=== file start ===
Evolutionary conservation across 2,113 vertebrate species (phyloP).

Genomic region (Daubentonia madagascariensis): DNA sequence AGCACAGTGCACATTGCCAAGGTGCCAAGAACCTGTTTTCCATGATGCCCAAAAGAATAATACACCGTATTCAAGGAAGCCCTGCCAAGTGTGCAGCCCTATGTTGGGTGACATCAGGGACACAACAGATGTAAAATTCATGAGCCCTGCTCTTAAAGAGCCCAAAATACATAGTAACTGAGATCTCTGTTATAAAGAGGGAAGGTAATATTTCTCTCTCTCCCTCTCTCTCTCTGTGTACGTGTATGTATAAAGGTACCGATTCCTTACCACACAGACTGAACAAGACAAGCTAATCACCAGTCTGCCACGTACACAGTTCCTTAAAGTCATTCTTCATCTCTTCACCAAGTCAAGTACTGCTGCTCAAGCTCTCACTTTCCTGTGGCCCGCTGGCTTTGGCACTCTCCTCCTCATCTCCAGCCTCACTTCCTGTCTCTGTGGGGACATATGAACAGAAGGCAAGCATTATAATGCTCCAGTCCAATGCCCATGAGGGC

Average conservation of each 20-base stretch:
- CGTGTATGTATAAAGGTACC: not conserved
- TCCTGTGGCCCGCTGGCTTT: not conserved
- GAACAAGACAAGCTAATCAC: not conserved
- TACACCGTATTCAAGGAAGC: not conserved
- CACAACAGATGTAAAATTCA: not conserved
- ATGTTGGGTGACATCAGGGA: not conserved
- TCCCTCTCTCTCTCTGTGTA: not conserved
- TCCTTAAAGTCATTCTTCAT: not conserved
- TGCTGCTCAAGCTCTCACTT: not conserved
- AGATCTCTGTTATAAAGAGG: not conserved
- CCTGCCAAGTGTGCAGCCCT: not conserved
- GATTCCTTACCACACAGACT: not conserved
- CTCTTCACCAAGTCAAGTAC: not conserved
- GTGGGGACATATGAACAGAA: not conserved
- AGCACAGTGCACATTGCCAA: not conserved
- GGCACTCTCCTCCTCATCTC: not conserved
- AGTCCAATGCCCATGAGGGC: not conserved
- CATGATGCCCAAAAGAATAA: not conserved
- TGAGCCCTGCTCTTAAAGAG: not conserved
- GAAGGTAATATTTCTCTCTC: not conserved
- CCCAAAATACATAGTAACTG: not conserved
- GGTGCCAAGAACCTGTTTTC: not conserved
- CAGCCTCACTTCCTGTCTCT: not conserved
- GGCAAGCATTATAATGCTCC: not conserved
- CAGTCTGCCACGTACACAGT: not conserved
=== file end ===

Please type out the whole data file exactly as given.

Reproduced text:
Evolutionary conservation across 2,113 vertebrate species (phyloP).

Genomic region (Daubentonia madagascariensis): DNA sequence AGCACAGTGCACATTGCCAAGGTGCCAAGAACCTGTTTTCCATGATGCCCAAAAGAATAATACACCGTATTCAAGGAAGCCCTGCCAAGTGTGCAGCCCTATGTTGGGTGACATCAGGGACACAACAGATGTAAAATTCATGAGCCCTGCTCTTAAAGAGCCCAAAATACATAGTAACTGAGATCTCTGTTATAAAGAGGGAAGGTAATATTTCTCTCTCTCCCTCTCTCTCTCTGTGTACGTGTATGTATAAAGGTACCGATTCCTTACCACACAGACTGAACAAGACAAGCTAATCACCAGTCTGCCACGTACACAGTTCCTTAAAGTCATTCTTCATCTCTTCACCAAGTCAAGTACTGCTGCTCAAGCTCTCACTTTCCTGTGGCCCGCTGGCTTTGGCACTCTCCTCCTCATCTCCAGCCTCACTTCCTGTCTCTGTGGGGACATATGAACAGAAGGCAAGCATTATAATGCTCCAGTCCAATGCCCATGAGGGC

Average conservation of each 20-base stretch:
- CGTGTATGTATAAAGGTACC: not conserved
- TCCTGTGGCCCGCTGGCTTT: not conserved
- GAACAAGACAAGCTAATCAC: not conserved
- TACACCGTATTCAAGGAAGC: not conserved
- CACAACAGATGTAAAATTCA: not conserved
- ATGTTGGGTGACATCAGGGA: not conserved
- TCCCTCTCTCTCTCTGTGTA: not conserved
- TCCTTAAAGTCATTCTTCAT: not conserved
- TGCTGCTCAAGCTCTCACTT: not conserved
- AGATCTCTGTTATAAAGAGG: not conserved
- CCTGCCAAGTGTGCAGCCCT: not conserved
- GATTCCTTACCACACAGACT: not conserved
- CTCTTCACCAAGTCAAGTAC: not conserved
- GTGGGGACATATGAACAGAA: not conserved
- AGCACAGTGCACATTGCCAA: not conserved
- GGCACTCTCCTCCTCATCTC: not conserved
- AGTCCAATGCCCATGAGGGC: not conserved
- CATGATGCCCAAAAGAATAA: not conserved
- TGAGCCCTGCTCTTAAAGAG: not conserved
- GAAGGTAATATTTCTCTCTC: not conserved
- CCCAAAATACATAGTAACTG: not conserved
- GGTGCCAAGAACCTGTTTTC: not conserved
- CAGCCTCACTTCCTGTCTCT: not conserved
- GGCAAGCATTATAATGCTCC: not conserved
- CAGTCTGCCACGTACACAGT: not conserved